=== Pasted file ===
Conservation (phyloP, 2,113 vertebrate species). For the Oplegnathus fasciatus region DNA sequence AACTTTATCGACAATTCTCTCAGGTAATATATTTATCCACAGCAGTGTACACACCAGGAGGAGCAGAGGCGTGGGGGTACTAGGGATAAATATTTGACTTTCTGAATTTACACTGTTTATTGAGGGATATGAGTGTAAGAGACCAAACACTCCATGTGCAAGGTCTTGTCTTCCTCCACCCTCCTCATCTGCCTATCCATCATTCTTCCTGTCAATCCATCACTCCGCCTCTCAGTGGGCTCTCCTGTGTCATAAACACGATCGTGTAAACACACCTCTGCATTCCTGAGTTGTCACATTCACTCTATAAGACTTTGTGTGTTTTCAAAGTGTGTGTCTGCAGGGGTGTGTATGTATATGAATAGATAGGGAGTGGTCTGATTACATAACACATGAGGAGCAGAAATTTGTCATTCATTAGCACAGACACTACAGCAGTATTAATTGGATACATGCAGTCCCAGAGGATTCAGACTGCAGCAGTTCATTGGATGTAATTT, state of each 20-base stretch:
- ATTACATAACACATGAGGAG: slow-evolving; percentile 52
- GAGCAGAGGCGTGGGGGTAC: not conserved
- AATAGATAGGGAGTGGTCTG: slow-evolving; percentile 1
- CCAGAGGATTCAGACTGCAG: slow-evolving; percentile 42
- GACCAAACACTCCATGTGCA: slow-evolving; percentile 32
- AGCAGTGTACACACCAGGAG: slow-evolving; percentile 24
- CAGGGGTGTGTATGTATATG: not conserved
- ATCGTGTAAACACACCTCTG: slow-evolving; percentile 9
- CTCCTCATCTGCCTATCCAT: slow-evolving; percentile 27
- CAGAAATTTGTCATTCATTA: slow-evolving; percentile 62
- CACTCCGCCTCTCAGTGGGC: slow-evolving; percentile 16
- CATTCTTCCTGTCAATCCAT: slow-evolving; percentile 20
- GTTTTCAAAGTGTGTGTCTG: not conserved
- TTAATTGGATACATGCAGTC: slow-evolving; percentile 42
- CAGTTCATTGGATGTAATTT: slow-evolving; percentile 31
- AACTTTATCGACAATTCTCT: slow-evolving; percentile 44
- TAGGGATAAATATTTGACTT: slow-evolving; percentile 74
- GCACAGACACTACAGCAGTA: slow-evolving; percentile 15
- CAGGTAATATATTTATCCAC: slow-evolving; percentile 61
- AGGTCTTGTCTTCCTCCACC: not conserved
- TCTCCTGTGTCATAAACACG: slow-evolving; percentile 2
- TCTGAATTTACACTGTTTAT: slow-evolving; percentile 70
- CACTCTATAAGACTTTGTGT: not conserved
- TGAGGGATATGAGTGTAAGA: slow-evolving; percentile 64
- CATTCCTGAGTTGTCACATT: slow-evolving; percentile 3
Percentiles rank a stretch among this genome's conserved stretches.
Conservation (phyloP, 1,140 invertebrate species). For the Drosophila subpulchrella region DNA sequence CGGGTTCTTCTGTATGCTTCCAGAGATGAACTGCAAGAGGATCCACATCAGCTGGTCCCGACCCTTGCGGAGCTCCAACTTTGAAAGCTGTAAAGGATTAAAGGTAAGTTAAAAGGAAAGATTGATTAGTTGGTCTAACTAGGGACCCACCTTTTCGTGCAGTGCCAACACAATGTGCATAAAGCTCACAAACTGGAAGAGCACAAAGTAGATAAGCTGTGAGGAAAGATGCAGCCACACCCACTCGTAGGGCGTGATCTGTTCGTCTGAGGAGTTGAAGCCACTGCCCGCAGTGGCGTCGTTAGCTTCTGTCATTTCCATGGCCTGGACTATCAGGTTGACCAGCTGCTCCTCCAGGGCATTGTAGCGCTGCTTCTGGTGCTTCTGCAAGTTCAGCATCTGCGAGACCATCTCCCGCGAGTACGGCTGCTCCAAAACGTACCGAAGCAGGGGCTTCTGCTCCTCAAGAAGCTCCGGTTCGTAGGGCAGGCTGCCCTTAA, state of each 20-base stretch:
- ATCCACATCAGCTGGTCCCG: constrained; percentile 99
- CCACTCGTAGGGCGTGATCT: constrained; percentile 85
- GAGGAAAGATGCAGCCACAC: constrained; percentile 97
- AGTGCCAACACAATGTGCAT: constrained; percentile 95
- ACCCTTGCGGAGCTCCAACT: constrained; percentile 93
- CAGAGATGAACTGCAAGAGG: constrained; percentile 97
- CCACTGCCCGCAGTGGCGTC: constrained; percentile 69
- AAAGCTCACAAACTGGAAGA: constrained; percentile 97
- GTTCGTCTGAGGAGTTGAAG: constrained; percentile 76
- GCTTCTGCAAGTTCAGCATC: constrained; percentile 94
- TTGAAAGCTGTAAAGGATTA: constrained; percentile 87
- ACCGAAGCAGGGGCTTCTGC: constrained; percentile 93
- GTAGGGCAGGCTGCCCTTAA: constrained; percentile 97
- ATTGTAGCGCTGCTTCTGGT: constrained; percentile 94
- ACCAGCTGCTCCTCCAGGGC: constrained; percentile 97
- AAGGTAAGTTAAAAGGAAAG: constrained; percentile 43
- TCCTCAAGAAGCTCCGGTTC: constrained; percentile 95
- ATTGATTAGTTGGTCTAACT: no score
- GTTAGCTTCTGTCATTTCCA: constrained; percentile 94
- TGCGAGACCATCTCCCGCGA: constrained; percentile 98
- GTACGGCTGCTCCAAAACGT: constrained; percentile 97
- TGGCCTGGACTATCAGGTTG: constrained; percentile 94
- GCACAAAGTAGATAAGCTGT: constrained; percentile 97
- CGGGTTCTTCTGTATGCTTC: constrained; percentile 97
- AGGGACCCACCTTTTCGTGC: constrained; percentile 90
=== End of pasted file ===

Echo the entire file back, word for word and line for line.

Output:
Conservation (phyloP, 2,113 vertebrate species). For the Oplegnathus fasciatus region DNA sequence AACTTTATCGACAATTCTCTCAGGTAATATATTTATCCACAGCAGTGTACACACCAGGAGGAGCAGAGGCGTGGGGGTACTAGGGATAAATATTTGACTTTCTGAATTTACACTGTTTATTGAGGGATATGAGTGTAAGAGACCAAACACTCCATGTGCAAGGTCTTGTCTTCCTCCACCCTCCTCATCTGCCTATCCATCATTCTTCCTGTCAATCCATCACTCCGCCTCTCAGTGGGCTCTCCTGTGTCATAAACACGATCGTGTAAACACACCTCTGCATTCCTGAGTTGTCACATTCACTCTATAAGACTTTGTGTGTTTTCAAAGTGTGTGTCTGCAGGGGTGTGTATGTATATGAATAGATAGGGAGTGGTCTGATTACATAACACATGAGGAGCAGAAATTTGTCATTCATTAGCACAGACACTACAGCAGTATTAATTGGATACATGCAGTCCCAGAGGATTCAGACTGCAGCAGTTCATTGGATGTAATTT, state of each 20-base stretch:
- ATTACATAACACATGAGGAG: slow-evolving; percentile 52
- GAGCAGAGGCGTGGGGGTAC: not conserved
- AATAGATAGGGAGTGGTCTG: slow-evolving; percentile 1
- CCAGAGGATTCAGACTGCAG: slow-evolving; percentile 42
- GACCAAACACTCCATGTGCA: slow-evolving; percentile 32
- AGCAGTGTACACACCAGGAG: slow-evolving; percentile 24
- CAGGGGTGTGTATGTATATG: not conserved
- ATCGTGTAAACACACCTCTG: slow-evolving; percentile 9
- CTCCTCATCTGCCTATCCAT: slow-evolving; percentile 27
- CAGAAATTTGTCATTCATTA: slow-evolving; percentile 62
- CACTCCGCCTCTCAGTGGGC: slow-evolving; percentile 16
- CATTCTTCCTGTCAATCCAT: slow-evolving; percentile 20
- GTTTTCAAAGTGTGTGTCTG: not conserved
- TTAATTGGATACATGCAGTC: slow-evolving; percentile 42
- CAGTTCATTGGATGTAATTT: slow-evolving; percentile 31
- AACTTTATCGACAATTCTCT: slow-evolving; percentile 44
- TAGGGATAAATATTTGACTT: slow-evolving; percentile 74
- GCACAGACACTACAGCAGTA: slow-evolving; percentile 15
- CAGGTAATATATTTATCCAC: slow-evolving; percentile 61
- AGGTCTTGTCTTCCTCCACC: not conserved
- TCTCCTGTGTCATAAACACG: slow-evolving; percentile 2
- TCTGAATTTACACTGTTTAT: slow-evolving; percentile 70
- CACTCTATAAGACTTTGTGT: not conserved
- TGAGGGATATGAGTGTAAGA: slow-evolving; percentile 64
- CATTCCTGAGTTGTCACATT: slow-evolving; percentile 3
Percentiles rank a stretch among this genome's conserved stretches.
Conservation (phyloP, 1,140 invertebrate species). For the Drosophila subpulchrella region DNA sequence CGGGTTCTTCTGTATGCTTCCAGAGATGAACTGCAAGAGGATCCACATCAGCTGGTCCCGACCCTTGCGGAGCTCCAACTTTGAAAGCTGTAAAGGATTAAAGGTAAGTTAAAAGGAAAGATTGATTAGTTGGTCTAACTAGGGACCCACCTTTTCGTGCAGTGCCAACACAATGTGCATAAAGCTCACAAACTGGAAGAGCACAAAGTAGATAAGCTGTGAGGAAAGATGCAGCCACACCCACTCGTAGGGCGTGATCTGTTCGTCTGAGGAGTTGAAGCCACTGCCCGCAGTGGCGTCGTTAGCTTCTGTCATTTCCATGGCCTGGACTATCAGGTTGACCAGCTGCTCCTCCAGGGCATTGTAGCGCTGCTTCTGGTGCTTCTGCAAGTTCAGCATCTGCGAGACCATCTCCCGCGAGTACGGCTGCTCCAAAACGTACCGAAGCAGGGGCTTCTGCTCCTCAAGAAGCTCCGGTTCGTAGGGCAGGCTGCCCTTAA, state of each 20-base stretch:
- ATCCACATCAGCTGGTCCCG: constrained; percentile 99
- CCACTCGTAGGGCGTGATCT: constrained; percentile 85
- GAGGAAAGATGCAGCCACAC: constrained; percentile 97
- AGTGCCAACACAATGTGCAT: constrained; percentile 95
- ACCCTTGCGGAGCTCCAACT: constrained; percentile 93
- CAGAGATGAACTGCAAGAGG: constrained; percentile 97
- CCACTGCCCGCAGTGGCGTC: constrained; percentile 69
- AAAGCTCACAAACTGGAAGA: constrained; percentile 97
- GTTCGTCTGAGGAGTTGAAG: constrained; percentile 76
- GCTTCTGCAAGTTCAGCATC: constrained; percentile 94
- TTGAAAGCTGTAAAGGATTA: constrained; percentile 87
- ACCGAAGCAGGGGCTTCTGC: constrained; percentile 93
- GTAGGGCAGGCTGCCCTTAA: constrained; percentile 97
- ATTGTAGCGCTGCTTCTGGT: constrained; percentile 94
- ACCAGCTGCTCCTCCAGGGC: constrained; percentile 97
- AAGGTAAGTTAAAAGGAAAG: constrained; percentile 43
- TCCTCAAGAAGCTCCGGTTC: constrained; percentile 95
- ATTGATTAGTTGGTCTAACT: no score
- GTTAGCTTCTGTCATTTCCA: constrained; percentile 94
- TGCGAGACCATCTCCCGCGA: constrained; percentile 98
- GTACGGCTGCTCCAAAACGT: constrained; percentile 97
- TGGCCTGGACTATCAGGTTG: constrained; percentile 94
- GCACAAAGTAGATAAGCTGT: constrained; percentile 97
- CGGGTTCTTCTGTATGCTTC: constrained; percentile 97
- AGGGACCCACCTTTTCGTGC: constrained; percentile 90